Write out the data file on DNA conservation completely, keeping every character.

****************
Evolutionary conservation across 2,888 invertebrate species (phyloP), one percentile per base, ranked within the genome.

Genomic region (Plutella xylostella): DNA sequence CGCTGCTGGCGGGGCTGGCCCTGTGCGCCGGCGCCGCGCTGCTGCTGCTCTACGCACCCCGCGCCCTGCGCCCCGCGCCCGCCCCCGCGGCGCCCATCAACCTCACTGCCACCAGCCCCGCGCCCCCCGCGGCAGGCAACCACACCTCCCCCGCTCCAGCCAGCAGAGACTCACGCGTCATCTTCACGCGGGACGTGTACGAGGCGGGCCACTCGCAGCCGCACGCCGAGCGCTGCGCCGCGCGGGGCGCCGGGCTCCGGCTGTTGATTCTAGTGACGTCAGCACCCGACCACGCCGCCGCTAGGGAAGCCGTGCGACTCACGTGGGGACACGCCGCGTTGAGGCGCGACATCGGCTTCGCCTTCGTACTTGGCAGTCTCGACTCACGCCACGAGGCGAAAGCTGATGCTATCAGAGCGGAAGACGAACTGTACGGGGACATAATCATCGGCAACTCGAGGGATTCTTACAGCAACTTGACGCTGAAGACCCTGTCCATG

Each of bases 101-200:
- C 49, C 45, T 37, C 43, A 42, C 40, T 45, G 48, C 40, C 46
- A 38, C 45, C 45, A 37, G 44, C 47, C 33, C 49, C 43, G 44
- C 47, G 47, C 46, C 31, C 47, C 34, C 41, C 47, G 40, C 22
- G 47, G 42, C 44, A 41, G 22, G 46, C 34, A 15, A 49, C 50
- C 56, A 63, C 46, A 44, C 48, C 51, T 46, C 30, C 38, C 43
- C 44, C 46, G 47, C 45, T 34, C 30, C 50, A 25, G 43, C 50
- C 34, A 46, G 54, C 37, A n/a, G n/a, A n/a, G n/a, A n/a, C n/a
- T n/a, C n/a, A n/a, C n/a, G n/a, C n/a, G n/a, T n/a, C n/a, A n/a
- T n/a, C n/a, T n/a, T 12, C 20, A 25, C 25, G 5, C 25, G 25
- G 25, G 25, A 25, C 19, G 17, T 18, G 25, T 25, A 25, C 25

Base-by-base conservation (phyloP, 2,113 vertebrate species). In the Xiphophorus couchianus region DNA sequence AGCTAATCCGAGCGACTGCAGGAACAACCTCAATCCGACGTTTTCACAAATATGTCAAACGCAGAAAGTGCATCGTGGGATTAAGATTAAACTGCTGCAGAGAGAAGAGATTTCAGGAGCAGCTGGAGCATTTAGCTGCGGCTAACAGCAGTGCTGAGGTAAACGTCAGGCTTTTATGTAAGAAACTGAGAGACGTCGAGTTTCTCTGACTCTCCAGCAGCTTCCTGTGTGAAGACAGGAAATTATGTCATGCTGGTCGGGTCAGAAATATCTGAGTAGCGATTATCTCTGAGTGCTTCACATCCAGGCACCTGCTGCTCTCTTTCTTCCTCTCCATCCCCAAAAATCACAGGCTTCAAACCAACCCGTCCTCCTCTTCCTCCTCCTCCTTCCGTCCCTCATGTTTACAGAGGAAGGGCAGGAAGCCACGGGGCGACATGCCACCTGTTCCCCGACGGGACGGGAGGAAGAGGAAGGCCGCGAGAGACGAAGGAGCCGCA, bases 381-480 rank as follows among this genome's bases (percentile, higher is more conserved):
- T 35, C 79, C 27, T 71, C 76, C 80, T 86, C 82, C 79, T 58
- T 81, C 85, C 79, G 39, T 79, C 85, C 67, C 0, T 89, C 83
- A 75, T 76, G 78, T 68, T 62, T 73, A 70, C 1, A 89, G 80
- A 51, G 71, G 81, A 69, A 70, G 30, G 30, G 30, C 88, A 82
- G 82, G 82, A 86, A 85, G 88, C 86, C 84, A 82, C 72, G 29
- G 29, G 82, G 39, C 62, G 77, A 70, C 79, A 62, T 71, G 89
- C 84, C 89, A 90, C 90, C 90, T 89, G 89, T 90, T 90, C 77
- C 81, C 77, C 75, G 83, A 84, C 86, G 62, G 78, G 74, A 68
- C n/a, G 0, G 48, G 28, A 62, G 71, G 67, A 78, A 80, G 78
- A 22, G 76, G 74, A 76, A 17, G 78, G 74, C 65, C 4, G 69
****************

Evolutionary conservation across 2,888 invertebrate species (phyloP), one percentile per base, ranked within the genome.

Genomic region (Plutella xylostella): DNA sequence CGCTGCTGGCGGGGCTGGCCCTGTGCGCCGGCGCCGCGCTGCTGCTGCTCTACGCACCCCGCGCCCTGCGCCCCGCGCCCGCCCCCGCGGCGCCCATCAACCTCACTGCCACCAGCCCCGCGCCCCCCGCGGCAGGCAACCACACCTCCCCCGCTCCAGCCAGCAGAGACTCACGCGTCATCTTCACGCGGGACGTGTACGAGGCGGGCCACTCGCAGCCGCACGCCGAGCGCTGCGCCGCGCGGGGCGCCGGGCTCCGGCTGTTGATTCTAGTGACGTCAGCACCCGACCACGCCGCCGCTAGGGAAGCCGTGCGACTCACGTGGGGACACGCCGCGTTGAGGCGCGACATCGGCTTCGCCTTCGTACTTGGCAGTCTCGACTCACGCCACGAGGCGAAAGCTGATGCTATCAGAGCGGAAGACGAACTGTACGGGGACATAATCATCGGCAACTCGAGGGATTCTTACAGCAACTTGACGCTGAAGACCCTGTCCATG

Each of bases 101-200:
- C 49, C 45, T 37, C 43, A 42, C 40, T 45, G 48, C 40, C 46
- A 38, C 45, C 45, A 37, G 44, C 47, C 33, C 49, C 43, G 44
- C 47, G 47, C 46, C 31, C 47, C 34, C 41, C 47, G 40, C 22
- G 47, G 42, C 44, A 41, G 22, G 46, C 34, A 15, A 49, C 50
- C 56, A 63, C 46, A 44, C 48, C 51, T 46, C 30, C 38, C 43
- C 44, C 46, G 47, C 45, T 34, C 30, C 50, A 25, G 43, C 50
- C 34, A 46, G 54, C 37, A n/a, G n/a, A n/a, G n/a, A n/a, C n/a
- T n/a, C n/a, A n/a, C n/a, G n/a, C n/a, G n/a, T n/a, C n/a, A n/a
- T n/a, C n/a, T n/a, T 12, C 20, A 25, C 25, G 5, C 25, G 25
- G 25, G 25, A 25, C 19, G 17, T 18, G 25, T 25, A 25, C 25

Base-by-base conservation (phyloP, 2,113 vertebrate species). In the Xiphophorus couchianus region DNA sequence AGCTAATCCGAGCGACTGCAGGAACAACCTCAATCCGACGTTTTCACAAATATGTCAAACGCAGAAAGTGCATCGTGGGATTAAGATTAAACTGCTGCAGAGAGAAGAGATTTCAGGAGCAGCTGGAGCATTTAGCTGCGGCTAACAGCAGTGCTGAGGTAAACGTCAGGCTTTTATGTAAGAAACTGAGAGACGTCGAGTTTCTCTGACTCTCCAGCAGCTTCCTGTGTGAAGACAGGAAATTATGTCATGCTGGTCGGGTCAGAAATATCTGAGTAGCGATTATCTCTGAGTGCTTCACATCCAGGCACCTGCTGCTCTCTTTCTTCCTCTCCATCCCCAAAAATCACAGGCTTCAAACCAACCCGTCCTCCTCTTCCTCCTCCTCCTTCCGTCCCTCATGTTTACAGAGGAAGGGCAGGAAGCCACGGGGCGACATGCCACCTGTTCCCCGACGGGACGGGAGGAAGAGGAAGGCCGCGAGAGACGAAGGAGCCGCA, bases 381-480 rank as follows among this genome's bases (percentile, higher is more conserved):
- T 35, C 79, C 27, T 71, C 76, C 80, T 86, C 82, C 79, T 58
- T 81, C 85, C 79, G 39, T 79, C 85, C 67, C 0, T 89, C 83
- A 75, T 76, G 78, T 68, T 62, T 73, A 70, C 1, A 89, G 80
- A 51, G 71, G 81, A 69, A 70, G 30, G 30, G 30, C 88, A 82
- G 82, G 82, A 86, A 85, G 88, C 86, C 84, A 82, C 72, G 29
- G 29, G 82, G 39, C 62, G 77, A 70, C 79, A 62, T 71, G 89
- C 84, C 89, A 90, C 90, C 90, T 89, G 89, T 90, T 90, C 77
- C 81, C 77, C 75, G 83, A 84, C 86, G 62, G 78, G 74, A 68
- C n/a, G 0, G 48, G 28, A 62, G 71, G 67, A 78, A 80, G 78
- A 22, G 76, G 74, A 76, A 17, G 78, G 74, C 65, C 4, G 69